A few years ago when we were living in Saudi Arabia, I saw a programme about these two “mad as hatters” guys from Botswana. They were Mad Mike & Mark, one was a stills photographer and the other a video camera man, they had such passion for what they did and looked like they were having such fun that it was infectious, I used to be on the look out for what ever programmes came on featuring these two, what can only be described as, nutters.

They looked like they were willing to damn near anything to get the shot they were after and pushed things a little further into the unknown than would generally be considered healthy. Then as you start to watch them, although enthusiastic and apparently suicidal, it dawns on you that they have studied enough of animal behaviour to really understand how far they can push the animals and their luck.

These two guys were what prompted our first visit to Namibia, thanks guys ……………. we’re headed off on our third trip to Namibia!

There has been plenty written about Namibia. From it’s colonial history, to the period of administration by South Africa and then the post apartheid era, it remains one of the least known of the “tourist destination” countries in Southern Africa.

What strikes you first about Namibia is the contrast in the people to those you meet in South Africa. Namibia, or South West Africa as it was formerly known, was administered by South Africa for many years and felt the restrictive and oppressive influences of Apartheid.

When you meet the people in the airport, in Windhoek and then in other centres, you come away with the feeling that they have consigned any post-apartheid hangovers to the past and are working hard to develop a modern nation, remembering but not dwelling on the injustices of the past.

Anyway, getting back to my two favourite nutters. Part of their programme was shot in Walvis Bay where they took one of the daily boat trips to view the attractions in and around the bay. The highlight of this episode for me was the pelicans, the most photogenic of birds, who appear on cue (trained without doubt by tourists like ourselves) when the bucket of fish is produced.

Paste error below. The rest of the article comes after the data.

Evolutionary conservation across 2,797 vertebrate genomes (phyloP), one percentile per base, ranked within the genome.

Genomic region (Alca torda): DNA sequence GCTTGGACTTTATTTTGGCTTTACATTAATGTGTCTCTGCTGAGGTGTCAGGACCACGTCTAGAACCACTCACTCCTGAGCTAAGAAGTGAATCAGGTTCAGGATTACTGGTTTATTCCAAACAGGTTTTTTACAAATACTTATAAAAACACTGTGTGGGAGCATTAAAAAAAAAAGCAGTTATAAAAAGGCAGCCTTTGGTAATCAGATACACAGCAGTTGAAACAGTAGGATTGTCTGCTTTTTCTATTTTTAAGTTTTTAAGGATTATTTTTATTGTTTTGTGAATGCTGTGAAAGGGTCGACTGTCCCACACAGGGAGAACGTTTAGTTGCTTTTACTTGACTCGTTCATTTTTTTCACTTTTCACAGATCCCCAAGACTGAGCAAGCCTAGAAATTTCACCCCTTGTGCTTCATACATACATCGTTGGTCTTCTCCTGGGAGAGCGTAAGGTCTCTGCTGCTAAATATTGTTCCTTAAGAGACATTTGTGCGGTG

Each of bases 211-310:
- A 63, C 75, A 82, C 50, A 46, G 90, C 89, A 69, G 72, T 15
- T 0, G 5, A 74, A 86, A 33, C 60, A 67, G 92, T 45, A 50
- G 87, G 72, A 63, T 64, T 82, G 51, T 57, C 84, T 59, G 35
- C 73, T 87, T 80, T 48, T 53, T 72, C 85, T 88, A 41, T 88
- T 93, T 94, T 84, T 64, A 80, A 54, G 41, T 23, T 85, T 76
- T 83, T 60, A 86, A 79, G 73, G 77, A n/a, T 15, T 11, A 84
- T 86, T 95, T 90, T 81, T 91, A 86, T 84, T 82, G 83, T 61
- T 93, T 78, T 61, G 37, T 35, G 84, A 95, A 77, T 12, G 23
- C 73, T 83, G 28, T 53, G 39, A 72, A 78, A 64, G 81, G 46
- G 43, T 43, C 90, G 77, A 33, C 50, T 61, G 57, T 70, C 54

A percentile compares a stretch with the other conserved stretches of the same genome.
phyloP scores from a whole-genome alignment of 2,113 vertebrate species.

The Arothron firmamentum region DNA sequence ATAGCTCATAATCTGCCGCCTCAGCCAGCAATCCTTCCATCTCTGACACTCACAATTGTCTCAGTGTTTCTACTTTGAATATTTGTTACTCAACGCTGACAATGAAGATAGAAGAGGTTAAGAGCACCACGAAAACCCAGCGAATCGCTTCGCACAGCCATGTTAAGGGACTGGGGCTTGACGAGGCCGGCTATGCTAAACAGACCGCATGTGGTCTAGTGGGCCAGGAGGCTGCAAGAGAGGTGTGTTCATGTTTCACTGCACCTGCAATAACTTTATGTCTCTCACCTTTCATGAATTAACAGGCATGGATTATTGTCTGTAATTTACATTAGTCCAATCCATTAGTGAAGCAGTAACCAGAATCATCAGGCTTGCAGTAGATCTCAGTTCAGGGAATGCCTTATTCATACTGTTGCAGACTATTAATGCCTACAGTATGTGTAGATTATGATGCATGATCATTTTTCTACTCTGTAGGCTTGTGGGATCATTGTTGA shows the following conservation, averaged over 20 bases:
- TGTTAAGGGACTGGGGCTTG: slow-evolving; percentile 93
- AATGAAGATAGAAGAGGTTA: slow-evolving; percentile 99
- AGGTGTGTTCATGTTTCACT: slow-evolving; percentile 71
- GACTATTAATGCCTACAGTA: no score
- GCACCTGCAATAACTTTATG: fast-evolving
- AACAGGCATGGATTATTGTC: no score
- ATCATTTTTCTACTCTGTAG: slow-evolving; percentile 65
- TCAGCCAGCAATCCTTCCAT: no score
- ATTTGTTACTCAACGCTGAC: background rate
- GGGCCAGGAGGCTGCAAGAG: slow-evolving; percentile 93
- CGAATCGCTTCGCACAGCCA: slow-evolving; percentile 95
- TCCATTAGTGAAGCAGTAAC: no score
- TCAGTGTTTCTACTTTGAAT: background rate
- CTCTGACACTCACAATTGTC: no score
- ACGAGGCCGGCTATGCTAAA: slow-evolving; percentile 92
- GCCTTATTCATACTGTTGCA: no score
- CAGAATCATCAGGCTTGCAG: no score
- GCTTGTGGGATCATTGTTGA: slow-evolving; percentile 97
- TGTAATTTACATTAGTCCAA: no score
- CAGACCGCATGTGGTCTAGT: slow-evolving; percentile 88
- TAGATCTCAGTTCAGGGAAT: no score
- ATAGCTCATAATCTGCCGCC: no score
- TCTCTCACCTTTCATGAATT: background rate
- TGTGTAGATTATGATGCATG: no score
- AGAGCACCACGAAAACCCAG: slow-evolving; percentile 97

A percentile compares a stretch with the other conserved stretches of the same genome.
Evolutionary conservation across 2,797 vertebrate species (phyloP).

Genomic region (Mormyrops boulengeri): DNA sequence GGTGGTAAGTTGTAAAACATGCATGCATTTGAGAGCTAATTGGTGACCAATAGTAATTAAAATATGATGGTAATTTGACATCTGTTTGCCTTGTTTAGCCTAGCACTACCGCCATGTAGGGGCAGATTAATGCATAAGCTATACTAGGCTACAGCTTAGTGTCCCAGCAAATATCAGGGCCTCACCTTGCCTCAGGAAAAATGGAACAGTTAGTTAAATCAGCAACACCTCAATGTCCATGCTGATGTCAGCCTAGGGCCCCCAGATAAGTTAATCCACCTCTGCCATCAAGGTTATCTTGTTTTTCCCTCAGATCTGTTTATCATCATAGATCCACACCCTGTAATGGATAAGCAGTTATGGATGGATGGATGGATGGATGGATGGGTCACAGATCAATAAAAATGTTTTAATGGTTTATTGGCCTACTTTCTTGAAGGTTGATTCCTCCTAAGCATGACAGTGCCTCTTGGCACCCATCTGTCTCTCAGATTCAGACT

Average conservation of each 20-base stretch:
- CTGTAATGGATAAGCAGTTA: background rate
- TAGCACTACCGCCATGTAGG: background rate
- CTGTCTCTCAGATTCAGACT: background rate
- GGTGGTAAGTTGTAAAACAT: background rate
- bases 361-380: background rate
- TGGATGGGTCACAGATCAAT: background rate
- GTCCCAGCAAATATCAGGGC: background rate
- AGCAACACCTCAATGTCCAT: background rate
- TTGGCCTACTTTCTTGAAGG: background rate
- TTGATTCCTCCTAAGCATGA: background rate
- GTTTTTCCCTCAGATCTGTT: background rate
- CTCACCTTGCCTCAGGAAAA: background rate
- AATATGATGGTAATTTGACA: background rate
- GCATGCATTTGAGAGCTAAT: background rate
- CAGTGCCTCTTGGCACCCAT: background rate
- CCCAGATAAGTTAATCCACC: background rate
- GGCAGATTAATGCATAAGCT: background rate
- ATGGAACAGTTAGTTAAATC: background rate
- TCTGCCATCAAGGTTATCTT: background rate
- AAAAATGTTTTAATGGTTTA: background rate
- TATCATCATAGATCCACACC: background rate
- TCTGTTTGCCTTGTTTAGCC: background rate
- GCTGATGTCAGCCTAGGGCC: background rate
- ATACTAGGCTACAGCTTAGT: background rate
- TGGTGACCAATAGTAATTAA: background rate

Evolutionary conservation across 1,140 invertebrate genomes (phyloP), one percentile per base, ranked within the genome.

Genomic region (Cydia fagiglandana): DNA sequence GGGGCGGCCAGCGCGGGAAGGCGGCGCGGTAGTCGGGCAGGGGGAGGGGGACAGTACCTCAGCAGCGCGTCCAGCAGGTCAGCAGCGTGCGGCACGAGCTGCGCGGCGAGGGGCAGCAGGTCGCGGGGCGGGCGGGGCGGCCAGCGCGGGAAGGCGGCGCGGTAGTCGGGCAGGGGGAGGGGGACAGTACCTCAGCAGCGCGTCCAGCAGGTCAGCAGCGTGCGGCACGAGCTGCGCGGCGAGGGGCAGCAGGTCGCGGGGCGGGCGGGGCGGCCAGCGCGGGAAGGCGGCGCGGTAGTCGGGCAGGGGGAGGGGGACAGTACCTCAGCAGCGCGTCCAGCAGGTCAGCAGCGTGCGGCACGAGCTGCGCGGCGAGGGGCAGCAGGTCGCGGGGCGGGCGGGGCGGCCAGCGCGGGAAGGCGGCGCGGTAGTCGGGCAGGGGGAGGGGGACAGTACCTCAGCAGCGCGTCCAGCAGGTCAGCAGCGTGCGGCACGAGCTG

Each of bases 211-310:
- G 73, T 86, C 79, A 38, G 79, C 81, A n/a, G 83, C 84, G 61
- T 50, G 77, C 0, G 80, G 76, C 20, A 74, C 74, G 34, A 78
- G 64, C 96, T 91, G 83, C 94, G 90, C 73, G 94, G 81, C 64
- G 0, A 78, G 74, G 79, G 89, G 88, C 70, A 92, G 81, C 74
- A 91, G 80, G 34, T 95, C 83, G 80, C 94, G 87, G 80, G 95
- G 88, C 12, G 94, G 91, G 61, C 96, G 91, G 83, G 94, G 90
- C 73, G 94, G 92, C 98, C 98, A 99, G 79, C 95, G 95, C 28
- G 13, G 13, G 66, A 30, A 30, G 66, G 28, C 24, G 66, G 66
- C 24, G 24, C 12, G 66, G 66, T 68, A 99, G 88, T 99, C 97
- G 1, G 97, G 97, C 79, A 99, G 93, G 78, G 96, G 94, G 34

They come in individually and in small squadrons, all posing beautifully for the camera.

One was close enough to me that the tip feathers brushed the peak of my cap as I was photographing it flying past me.

Others just come alongside checking you out, making sure that they pose beautifully for the shot.

Most of them know exactly why they are there. It works for them and the photographer!

And most of them are damn good catches too!

The pelicans were what we went to Walvis Bay for and we came away with some great shots and a belly full of Walvis Bay oysters. Did I forget to mention that you stop for a while for drinks and oysters? Remiss of me, especially as they oysters were freshly shucked that morning and were absolutely fantastic!

Not far north of Walvis is the coastal holiday centre of Swakopmund. Swakop retains a very Germanic feel, as does much of Namibia, and is the place where all of the tourists head. Despite that, it retains a small town feel, much like the rest of the country, even the capital Windhoek.

When we were there in 2007, a trawler had managed to break free from it’s moorings, drift along the coast and run aground a few kilometers south of Swakopmund.

When we returned in 2007, the swells from the Southern Atlantic Ocean had almost completely obliterated it.

So, shortly we are off again on another Namibia adventure, travelling through the centre and northern parts of the country. One day we will head south to Luderitz and Orange River, there is just so much to see it is difficult to decide where to go!

Late afternoon in the Namib.